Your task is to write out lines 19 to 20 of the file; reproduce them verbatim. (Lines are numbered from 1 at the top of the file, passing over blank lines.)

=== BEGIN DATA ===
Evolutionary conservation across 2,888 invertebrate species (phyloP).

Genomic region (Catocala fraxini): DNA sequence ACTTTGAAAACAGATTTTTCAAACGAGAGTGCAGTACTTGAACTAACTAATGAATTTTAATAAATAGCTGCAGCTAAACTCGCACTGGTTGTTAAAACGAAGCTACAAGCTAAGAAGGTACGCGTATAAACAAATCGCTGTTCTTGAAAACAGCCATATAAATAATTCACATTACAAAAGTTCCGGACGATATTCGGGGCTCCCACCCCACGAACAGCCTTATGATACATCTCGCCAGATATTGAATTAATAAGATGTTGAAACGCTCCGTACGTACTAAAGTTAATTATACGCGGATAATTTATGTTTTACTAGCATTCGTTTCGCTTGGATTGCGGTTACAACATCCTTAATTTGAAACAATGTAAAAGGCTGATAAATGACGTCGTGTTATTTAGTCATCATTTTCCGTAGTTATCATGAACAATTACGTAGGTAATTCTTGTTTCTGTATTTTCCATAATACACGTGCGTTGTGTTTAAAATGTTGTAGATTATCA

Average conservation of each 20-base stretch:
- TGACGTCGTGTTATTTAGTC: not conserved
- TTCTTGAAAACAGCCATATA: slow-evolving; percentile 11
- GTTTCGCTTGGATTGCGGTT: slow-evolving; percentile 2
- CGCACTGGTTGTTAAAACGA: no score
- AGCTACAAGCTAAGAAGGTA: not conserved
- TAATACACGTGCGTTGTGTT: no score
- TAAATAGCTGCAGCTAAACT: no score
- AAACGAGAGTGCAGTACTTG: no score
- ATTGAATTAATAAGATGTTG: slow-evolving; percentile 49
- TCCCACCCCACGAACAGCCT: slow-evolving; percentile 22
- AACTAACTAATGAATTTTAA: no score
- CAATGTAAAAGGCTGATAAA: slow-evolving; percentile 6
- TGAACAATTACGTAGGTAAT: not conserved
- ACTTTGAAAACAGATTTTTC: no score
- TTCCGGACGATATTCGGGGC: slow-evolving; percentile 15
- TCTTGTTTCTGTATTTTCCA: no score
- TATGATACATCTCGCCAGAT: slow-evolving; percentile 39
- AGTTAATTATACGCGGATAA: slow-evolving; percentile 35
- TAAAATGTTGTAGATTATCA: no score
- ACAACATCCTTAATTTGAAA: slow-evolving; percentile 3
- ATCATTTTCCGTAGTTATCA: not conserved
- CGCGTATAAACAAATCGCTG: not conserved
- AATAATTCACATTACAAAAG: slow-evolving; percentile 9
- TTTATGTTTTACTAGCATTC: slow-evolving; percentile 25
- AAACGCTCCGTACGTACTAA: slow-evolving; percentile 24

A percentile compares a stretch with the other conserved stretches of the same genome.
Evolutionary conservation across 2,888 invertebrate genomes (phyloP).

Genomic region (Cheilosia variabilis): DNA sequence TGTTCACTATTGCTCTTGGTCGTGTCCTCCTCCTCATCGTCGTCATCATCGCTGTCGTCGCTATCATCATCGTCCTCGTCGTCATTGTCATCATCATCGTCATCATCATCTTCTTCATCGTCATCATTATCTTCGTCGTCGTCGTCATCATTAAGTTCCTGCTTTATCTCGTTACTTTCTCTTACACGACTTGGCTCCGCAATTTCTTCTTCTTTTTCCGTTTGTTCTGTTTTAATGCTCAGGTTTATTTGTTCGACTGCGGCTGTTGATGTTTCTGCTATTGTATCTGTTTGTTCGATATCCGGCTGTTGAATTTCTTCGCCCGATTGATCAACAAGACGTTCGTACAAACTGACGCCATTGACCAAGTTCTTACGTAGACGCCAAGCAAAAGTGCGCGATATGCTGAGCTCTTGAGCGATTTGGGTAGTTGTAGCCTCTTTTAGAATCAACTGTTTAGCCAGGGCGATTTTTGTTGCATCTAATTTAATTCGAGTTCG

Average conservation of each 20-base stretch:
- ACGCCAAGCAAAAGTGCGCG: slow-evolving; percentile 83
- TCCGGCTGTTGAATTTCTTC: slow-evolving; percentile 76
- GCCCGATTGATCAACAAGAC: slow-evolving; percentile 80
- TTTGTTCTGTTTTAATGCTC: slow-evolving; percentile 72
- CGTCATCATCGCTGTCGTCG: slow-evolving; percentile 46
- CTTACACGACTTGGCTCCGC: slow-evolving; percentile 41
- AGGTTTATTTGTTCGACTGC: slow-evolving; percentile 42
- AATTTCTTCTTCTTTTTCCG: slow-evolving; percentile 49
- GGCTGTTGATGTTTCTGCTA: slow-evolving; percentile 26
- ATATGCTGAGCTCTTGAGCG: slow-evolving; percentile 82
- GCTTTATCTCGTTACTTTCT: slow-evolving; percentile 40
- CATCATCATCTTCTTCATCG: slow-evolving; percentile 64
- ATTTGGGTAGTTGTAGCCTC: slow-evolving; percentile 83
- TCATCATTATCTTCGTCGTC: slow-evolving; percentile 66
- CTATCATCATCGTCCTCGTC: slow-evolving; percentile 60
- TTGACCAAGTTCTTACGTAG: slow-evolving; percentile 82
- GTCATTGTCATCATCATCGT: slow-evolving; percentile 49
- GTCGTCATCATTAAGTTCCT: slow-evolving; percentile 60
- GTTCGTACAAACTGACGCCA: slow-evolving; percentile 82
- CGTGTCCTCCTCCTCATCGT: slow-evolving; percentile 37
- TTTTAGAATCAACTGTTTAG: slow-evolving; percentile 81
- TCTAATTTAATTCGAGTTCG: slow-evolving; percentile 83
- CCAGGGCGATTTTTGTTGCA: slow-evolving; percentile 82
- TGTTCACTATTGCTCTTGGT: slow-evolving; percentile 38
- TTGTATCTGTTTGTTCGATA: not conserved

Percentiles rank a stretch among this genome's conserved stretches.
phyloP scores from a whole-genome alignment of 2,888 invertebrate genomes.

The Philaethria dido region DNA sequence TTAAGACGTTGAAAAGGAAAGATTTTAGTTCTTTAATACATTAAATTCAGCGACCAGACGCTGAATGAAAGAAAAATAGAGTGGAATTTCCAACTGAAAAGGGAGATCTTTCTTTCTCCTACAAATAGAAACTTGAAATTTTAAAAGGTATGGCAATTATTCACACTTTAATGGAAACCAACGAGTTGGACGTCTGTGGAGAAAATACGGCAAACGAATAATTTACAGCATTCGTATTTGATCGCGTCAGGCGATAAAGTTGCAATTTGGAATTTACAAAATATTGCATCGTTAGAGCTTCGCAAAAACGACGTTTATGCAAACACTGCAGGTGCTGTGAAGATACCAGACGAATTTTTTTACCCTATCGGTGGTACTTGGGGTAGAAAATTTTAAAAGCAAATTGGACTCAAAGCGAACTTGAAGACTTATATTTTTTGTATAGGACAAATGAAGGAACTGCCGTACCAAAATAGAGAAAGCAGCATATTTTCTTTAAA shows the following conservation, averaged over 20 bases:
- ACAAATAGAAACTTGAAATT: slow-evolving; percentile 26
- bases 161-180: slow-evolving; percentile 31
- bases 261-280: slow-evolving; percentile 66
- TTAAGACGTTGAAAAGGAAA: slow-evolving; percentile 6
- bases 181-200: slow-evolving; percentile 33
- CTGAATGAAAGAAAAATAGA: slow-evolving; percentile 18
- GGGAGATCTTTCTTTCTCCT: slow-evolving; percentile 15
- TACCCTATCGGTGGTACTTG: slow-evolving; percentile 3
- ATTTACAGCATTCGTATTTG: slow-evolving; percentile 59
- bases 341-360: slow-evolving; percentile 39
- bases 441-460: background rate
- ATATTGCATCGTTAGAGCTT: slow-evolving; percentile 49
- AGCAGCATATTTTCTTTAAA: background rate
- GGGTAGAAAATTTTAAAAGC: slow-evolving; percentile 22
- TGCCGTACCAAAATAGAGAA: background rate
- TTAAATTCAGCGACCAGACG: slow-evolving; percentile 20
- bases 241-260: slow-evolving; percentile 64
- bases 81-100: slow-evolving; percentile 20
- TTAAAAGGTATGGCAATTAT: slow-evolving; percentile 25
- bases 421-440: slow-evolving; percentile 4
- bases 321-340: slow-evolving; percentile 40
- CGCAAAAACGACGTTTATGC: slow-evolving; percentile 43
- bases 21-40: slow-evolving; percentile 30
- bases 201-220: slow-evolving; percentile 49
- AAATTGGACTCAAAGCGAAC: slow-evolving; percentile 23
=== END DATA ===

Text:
- TCTTGTTTCTGTATTTTCCA: no score
- TATGATACATCTCGCCAGAT: slow-evolving; percentile 39